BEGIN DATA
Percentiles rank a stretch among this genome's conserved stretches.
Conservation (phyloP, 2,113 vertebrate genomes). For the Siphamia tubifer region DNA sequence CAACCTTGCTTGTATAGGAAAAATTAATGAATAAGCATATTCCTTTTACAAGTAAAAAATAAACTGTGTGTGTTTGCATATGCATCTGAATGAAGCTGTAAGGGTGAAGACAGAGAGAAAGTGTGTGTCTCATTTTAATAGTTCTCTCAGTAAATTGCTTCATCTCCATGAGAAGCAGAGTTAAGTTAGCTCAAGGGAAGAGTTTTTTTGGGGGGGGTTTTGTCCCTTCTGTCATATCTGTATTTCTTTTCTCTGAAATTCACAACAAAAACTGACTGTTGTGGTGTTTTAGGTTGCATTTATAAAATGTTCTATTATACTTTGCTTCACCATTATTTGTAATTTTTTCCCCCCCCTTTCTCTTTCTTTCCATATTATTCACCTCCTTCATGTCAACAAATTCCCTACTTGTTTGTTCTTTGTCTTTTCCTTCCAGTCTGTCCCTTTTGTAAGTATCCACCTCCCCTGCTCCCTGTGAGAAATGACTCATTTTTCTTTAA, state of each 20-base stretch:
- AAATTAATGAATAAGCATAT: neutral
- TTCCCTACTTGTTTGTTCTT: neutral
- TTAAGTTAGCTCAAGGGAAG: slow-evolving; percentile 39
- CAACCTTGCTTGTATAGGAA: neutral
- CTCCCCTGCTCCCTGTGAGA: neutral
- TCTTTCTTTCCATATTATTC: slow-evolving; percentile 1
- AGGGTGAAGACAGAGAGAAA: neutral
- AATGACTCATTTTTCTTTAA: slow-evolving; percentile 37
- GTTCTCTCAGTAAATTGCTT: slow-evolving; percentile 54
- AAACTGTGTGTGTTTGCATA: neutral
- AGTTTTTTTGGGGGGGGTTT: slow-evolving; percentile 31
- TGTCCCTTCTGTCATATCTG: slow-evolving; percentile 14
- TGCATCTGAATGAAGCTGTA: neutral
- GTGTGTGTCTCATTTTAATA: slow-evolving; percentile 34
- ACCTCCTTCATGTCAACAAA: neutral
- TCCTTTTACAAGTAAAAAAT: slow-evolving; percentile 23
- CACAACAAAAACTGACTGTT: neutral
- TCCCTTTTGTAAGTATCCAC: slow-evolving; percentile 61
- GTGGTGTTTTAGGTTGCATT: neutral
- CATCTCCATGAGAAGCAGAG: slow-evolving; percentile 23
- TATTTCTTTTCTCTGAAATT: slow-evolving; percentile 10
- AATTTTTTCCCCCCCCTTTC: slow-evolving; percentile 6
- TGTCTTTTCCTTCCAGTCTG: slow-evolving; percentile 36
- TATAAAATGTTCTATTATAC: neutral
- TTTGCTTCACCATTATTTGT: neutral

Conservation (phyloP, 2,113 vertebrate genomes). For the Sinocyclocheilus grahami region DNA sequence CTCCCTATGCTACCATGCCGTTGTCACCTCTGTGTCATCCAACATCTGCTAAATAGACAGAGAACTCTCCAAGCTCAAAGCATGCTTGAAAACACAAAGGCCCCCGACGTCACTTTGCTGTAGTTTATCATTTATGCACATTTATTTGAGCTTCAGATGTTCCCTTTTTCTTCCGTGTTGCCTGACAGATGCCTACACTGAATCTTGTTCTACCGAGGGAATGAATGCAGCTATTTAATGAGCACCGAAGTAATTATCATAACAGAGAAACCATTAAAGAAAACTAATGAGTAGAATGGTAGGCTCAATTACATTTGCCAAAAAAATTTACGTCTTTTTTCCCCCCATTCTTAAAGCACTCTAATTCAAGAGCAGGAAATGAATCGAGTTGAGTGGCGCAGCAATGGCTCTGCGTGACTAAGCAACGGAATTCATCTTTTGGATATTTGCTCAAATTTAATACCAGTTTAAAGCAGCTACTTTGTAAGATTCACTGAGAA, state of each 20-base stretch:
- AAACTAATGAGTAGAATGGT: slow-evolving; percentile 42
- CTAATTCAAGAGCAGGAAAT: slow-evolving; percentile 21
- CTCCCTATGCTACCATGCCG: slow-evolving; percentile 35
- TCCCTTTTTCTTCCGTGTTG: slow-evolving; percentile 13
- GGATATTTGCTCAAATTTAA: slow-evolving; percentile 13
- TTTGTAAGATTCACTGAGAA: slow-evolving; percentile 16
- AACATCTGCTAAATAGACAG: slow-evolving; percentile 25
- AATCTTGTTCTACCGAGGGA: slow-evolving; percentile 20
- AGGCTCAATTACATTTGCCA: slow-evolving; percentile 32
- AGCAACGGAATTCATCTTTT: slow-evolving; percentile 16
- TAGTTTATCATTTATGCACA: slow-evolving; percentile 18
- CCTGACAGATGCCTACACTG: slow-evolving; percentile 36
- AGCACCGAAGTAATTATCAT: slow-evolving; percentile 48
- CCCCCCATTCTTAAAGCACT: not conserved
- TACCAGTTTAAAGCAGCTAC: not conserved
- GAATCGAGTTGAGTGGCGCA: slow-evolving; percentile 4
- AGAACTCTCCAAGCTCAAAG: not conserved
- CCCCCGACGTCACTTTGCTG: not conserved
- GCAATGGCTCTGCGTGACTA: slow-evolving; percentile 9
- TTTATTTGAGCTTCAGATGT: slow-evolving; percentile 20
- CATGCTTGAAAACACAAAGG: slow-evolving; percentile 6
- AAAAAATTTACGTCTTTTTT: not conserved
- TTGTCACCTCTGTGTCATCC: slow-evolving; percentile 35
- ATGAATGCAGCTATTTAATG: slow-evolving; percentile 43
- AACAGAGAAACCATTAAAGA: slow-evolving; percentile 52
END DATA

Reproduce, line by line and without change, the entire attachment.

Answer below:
Percentiles rank a stretch among this genome's conserved stretches.
Conservation (phyloP, 2,113 vertebrate genomes). For the Siphamia tubifer region DNA sequence CAACCTTGCTTGTATAGGAAAAATTAATGAATAAGCATATTCCTTTTACAAGTAAAAAATAAACTGTGTGTGTTTGCATATGCATCTGAATGAAGCTGTAAGGGTGAAGACAGAGAGAAAGTGTGTGTCTCATTTTAATAGTTCTCTCAGTAAATTGCTTCATCTCCATGAGAAGCAGAGTTAAGTTAGCTCAAGGGAAGAGTTTTTTTGGGGGGGGTTTTGTCCCTTCTGTCATATCTGTATTTCTTTTCTCTGAAATTCACAACAAAAACTGACTGTTGTGGTGTTTTAGGTTGCATTTATAAAATGTTCTATTATACTTTGCTTCACCATTATTTGTAATTTTTTCCCCCCCCTTTCTCTTTCTTTCCATATTATTCACCTCCTTCATGTCAACAAATTCCCTACTTGTTTGTTCTTTGTCTTTTCCTTCCAGTCTGTCCCTTTTGTAAGTATCCACCTCCCCTGCTCCCTGTGAGAAATGACTCATTTTTCTTTAA, state of each 20-base stretch:
- AAATTAATGAATAAGCATAT: neutral
- TTCCCTACTTGTTTGTTCTT: neutral
- TTAAGTTAGCTCAAGGGAAG: slow-evolving; percentile 39
- CAACCTTGCTTGTATAGGAA: neutral
- CTCCCCTGCTCCCTGTGAGA: neutral
- TCTTTCTTTCCATATTATTC: slow-evolving; percentile 1
- AGGGTGAAGACAGAGAGAAA: neutral
- AATGACTCATTTTTCTTTAA: slow-evolving; percentile 37
- GTTCTCTCAGTAAATTGCTT: slow-evolving; percentile 54
- AAACTGTGTGTGTTTGCATA: neutral
- AGTTTTTTTGGGGGGGGTTT: slow-evolving; percentile 31
- TGTCCCTTCTGTCATATCTG: slow-evolving; percentile 14
- TGCATCTGAATGAAGCTGTA: neutral
- GTGTGTGTCTCATTTTAATA: slow-evolving; percentile 34
- ACCTCCTTCATGTCAACAAA: neutral
- TCCTTTTACAAGTAAAAAAT: slow-evolving; percentile 23
- CACAACAAAAACTGACTGTT: neutral
- TCCCTTTTGTAAGTATCCAC: slow-evolving; percentile 61
- GTGGTGTTTTAGGTTGCATT: neutral
- CATCTCCATGAGAAGCAGAG: slow-evolving; percentile 23
- TATTTCTTTTCTCTGAAATT: slow-evolving; percentile 10
- AATTTTTTCCCCCCCCTTTC: slow-evolving; percentile 6
- TGTCTTTTCCTTCCAGTCTG: slow-evolving; percentile 36
- TATAAAATGTTCTATTATAC: neutral
- TTTGCTTCACCATTATTTGT: neutral

Conservation (phyloP, 2,113 vertebrate genomes). For the Sinocyclocheilus grahami region DNA sequence CTCCCTATGCTACCATGCCGTTGTCACCTCTGTGTCATCCAACATCTGCTAAATAGACAGAGAACTCTCCAAGCTCAAAGCATGCTTGAAAACACAAAGGCCCCCGACGTCACTTTGCTGTAGTTTATCATTTATGCACATTTATTTGAGCTTCAGATGTTCCCTTTTTCTTCCGTGTTGCCTGACAGATGCCTACACTGAATCTTGTTCTACCGAGGGAATGAATGCAGCTATTTAATGAGCACCGAAGTAATTATCATAACAGAGAAACCATTAAAGAAAACTAATGAGTAGAATGGTAGGCTCAATTACATTTGCCAAAAAAATTTACGTCTTTTTTCCCCCCATTCTTAAAGCACTCTAATTCAAGAGCAGGAAATGAATCGAGTTGAGTGGCGCAGCAATGGCTCTGCGTGACTAAGCAACGGAATTCATCTTTTGGATATTTGCTCAAATTTAATACCAGTTTAAAGCAGCTACTTTGTAAGATTCACTGAGAA, state of each 20-base stretch:
- AAACTAATGAGTAGAATGGT: slow-evolving; percentile 42
- CTAATTCAAGAGCAGGAAAT: slow-evolving; percentile 21
- CTCCCTATGCTACCATGCCG: slow-evolving; percentile 35
- TCCCTTTTTCTTCCGTGTTG: slow-evolving; percentile 13
- GGATATTTGCTCAAATTTAA: slow-evolving; percentile 13
- TTTGTAAGATTCACTGAGAA: slow-evolving; percentile 16
- AACATCTGCTAAATAGACAG: slow-evolving; percentile 25
- AATCTTGTTCTACCGAGGGA: slow-evolving; percentile 20
- AGGCTCAATTACATTTGCCA: slow-evolving; percentile 32
- AGCAACGGAATTCATCTTTT: slow-evolving; percentile 16
- TAGTTTATCATTTATGCACA: slow-evolving; percentile 18
- CCTGACAGATGCCTACACTG: slow-evolving; percentile 36
- AGCACCGAAGTAATTATCAT: slow-evolving; percentile 48
- CCCCCCATTCTTAAAGCACT: not conserved
- TACCAGTTTAAAGCAGCTAC: not conserved
- GAATCGAGTTGAGTGGCGCA: slow-evolving; percentile 4
- AGAACTCTCCAAGCTCAAAG: not conserved
- CCCCCGACGTCACTTTGCTG: not conserved
- GCAATGGCTCTGCGTGACTA: slow-evolving; percentile 9
- TTTATTTGAGCTTCAGATGT: slow-evolving; percentile 20
- CATGCTTGAAAACACAAAGG: slow-evolving; percentile 6
- AAAAAATTTACGTCTTTTTT: not conserved
- TTGTCACCTCTGTGTCATCC: slow-evolving; percentile 35
- ATGAATGCAGCTATTTAATG: slow-evolving; percentile 43
- AACAGAGAAACCATTAAAGA: slow-evolving; percentile 52